Tweet Epilepsy is a neurological condition which only has one visible symptom - repeated seizures, the severity of which can vary from person to person. While epilepsy is most commonly diagnosed during childhood, it can develop at any age, even in people who are over 65 years old. It is possible for people to have type 1 diabetes or type 2 diabetes alongside epilepsy, but the relationship between diabetes and epilepsy is unclear - there is currently a lack of research investigating a link between the two conditions. How do seizures happen? Seizures happen when there is too much electrical activity in groups of neurons in the brain. There are two main types of seizures: generalised and focal. Generalised seizures occur when large areas on both sides of the brain are affected by disruptions to its normal activity. Consciousness can often be lost during generalised seizures. In focal seizures a specific region of the brain is affected, and while consciousness may be altered, it is not always lost. Focal seizures can often present as if a person is daydreaming. Most times people recover quickly from seizures, which normally end within a few minutes. But frequent seizures can severely limit a person’s quality of life – for example, people can be prevented from driving and some might require regular supervision. Diabetes and seizures Seizures that happen as a direct result of diabetes, notably if very low sugar levels occur, are known as non-epileptic seizures. Tweet Type 2 diabetes mellitus is a metabolic disorder that results in hyperglycemia (high blood glucose levels) due to the body: Being ineffective at using the insulin it has produced; also known as insulin resistance and/or Being unable to produce enough insulin Type 2 diabetes is characterised by the body being Continue reading >>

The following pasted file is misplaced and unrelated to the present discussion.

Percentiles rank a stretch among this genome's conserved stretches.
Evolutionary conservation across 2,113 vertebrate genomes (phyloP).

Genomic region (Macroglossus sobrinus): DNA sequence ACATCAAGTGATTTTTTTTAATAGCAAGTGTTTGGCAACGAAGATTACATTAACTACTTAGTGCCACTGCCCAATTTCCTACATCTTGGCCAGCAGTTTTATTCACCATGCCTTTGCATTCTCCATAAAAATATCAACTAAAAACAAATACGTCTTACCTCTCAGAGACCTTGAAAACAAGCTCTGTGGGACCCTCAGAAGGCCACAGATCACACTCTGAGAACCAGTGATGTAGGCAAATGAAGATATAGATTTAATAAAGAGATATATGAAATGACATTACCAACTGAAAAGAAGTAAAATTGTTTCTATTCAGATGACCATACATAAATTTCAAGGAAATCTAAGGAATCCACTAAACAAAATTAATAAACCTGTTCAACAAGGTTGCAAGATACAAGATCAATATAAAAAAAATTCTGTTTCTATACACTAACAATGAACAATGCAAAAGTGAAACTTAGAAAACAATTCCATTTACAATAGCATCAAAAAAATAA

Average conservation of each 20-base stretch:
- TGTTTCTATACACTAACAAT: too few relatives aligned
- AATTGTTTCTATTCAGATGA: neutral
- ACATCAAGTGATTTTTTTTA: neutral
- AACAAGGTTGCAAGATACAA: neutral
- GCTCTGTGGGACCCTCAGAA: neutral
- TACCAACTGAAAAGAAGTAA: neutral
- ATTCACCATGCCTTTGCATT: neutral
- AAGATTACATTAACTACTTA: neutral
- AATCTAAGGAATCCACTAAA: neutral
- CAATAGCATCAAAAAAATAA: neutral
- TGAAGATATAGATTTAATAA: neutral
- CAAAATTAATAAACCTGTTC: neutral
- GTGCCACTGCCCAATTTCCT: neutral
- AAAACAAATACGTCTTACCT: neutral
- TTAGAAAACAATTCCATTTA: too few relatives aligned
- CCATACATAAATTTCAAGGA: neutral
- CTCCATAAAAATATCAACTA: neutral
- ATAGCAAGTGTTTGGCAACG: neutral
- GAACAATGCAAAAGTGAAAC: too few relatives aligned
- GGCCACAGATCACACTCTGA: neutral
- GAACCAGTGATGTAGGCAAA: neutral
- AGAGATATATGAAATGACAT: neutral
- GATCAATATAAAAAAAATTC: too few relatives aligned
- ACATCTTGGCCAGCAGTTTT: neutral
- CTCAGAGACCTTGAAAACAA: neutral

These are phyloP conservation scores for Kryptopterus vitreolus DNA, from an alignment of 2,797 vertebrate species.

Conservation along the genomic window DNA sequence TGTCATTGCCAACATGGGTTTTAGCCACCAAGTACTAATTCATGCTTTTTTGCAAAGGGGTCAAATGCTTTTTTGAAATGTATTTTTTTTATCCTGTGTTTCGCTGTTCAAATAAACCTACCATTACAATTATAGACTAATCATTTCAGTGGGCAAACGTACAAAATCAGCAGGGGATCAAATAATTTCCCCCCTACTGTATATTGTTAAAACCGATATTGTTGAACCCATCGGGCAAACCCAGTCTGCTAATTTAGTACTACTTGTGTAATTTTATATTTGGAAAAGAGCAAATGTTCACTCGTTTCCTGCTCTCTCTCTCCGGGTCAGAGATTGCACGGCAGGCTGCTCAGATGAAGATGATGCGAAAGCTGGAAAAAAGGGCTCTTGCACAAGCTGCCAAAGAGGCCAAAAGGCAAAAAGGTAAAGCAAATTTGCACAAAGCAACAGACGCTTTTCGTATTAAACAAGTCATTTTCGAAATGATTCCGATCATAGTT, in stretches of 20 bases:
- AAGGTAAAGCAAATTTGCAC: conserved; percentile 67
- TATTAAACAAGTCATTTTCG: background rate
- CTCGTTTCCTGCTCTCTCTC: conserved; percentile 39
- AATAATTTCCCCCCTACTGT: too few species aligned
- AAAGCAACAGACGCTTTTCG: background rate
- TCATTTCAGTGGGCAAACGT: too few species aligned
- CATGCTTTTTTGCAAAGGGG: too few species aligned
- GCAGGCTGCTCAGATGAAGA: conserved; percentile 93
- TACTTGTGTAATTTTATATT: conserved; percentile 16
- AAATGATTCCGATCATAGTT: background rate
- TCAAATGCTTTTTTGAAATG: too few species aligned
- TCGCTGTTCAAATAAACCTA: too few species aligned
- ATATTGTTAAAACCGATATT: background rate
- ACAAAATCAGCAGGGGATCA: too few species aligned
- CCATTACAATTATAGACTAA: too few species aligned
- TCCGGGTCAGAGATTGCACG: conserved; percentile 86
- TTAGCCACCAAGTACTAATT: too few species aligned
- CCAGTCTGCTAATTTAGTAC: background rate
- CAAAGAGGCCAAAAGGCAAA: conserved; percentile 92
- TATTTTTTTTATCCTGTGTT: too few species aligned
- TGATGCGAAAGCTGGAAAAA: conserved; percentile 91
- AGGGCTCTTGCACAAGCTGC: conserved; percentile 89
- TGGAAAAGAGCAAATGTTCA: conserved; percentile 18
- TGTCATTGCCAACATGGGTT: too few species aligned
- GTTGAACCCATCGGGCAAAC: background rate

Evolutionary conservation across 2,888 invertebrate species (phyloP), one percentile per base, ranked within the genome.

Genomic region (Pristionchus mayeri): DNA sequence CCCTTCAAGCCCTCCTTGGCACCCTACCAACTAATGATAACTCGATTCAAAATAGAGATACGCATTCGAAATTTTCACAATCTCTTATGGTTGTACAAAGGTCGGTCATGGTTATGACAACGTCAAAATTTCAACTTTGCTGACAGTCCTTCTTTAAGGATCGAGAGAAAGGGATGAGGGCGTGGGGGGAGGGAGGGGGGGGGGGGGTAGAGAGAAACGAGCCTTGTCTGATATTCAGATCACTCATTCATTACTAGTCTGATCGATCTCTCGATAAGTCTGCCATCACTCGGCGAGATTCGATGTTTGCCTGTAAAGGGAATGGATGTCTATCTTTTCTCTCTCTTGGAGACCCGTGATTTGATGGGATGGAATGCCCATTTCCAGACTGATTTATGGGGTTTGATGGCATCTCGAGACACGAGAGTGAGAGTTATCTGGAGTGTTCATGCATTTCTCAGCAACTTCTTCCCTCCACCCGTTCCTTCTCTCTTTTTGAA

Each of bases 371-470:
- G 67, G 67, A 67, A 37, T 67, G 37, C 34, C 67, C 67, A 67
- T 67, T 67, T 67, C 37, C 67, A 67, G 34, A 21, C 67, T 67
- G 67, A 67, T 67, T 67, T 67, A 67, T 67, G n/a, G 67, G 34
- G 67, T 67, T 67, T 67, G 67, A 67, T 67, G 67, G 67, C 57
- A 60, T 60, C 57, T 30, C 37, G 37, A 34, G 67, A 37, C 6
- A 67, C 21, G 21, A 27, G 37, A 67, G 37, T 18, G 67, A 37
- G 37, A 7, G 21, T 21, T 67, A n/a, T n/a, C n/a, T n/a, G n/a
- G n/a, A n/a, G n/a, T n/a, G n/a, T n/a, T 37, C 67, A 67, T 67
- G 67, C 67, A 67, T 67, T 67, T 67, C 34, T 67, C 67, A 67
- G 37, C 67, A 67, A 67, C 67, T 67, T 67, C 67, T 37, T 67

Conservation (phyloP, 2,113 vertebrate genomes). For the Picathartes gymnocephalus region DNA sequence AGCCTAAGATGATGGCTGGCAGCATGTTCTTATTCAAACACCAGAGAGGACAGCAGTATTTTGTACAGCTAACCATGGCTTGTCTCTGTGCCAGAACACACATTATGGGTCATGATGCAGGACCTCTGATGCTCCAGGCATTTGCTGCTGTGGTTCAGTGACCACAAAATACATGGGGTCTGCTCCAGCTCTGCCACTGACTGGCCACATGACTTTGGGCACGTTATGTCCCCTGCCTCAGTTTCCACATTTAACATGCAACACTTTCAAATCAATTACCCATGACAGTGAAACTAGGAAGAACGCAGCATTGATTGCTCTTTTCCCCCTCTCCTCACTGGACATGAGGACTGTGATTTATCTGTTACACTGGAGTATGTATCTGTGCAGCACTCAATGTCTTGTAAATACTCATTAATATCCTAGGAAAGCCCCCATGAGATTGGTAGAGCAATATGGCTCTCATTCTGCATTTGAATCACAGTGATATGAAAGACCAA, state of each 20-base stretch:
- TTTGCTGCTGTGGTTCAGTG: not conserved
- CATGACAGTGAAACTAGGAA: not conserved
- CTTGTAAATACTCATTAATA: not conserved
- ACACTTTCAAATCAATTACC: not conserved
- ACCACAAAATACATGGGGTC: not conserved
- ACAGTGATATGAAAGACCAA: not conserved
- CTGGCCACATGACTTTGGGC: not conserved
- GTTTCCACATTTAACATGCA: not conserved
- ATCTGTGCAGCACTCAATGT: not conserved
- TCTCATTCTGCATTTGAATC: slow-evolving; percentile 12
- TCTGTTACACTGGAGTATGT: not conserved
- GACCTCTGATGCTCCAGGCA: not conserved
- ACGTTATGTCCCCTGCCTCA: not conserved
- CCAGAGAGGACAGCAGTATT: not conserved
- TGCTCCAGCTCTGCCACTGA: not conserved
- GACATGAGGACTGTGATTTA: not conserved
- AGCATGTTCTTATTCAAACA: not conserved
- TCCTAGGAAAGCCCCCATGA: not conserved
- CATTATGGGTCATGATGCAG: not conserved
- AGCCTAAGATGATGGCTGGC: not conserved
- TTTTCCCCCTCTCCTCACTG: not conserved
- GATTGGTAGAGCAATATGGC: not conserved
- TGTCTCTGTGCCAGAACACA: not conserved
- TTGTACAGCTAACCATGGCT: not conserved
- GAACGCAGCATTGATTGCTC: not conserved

Understanding And Treating Diabetic Ketoacidosis

Understanding And Treating Diabetic Ketoacidosis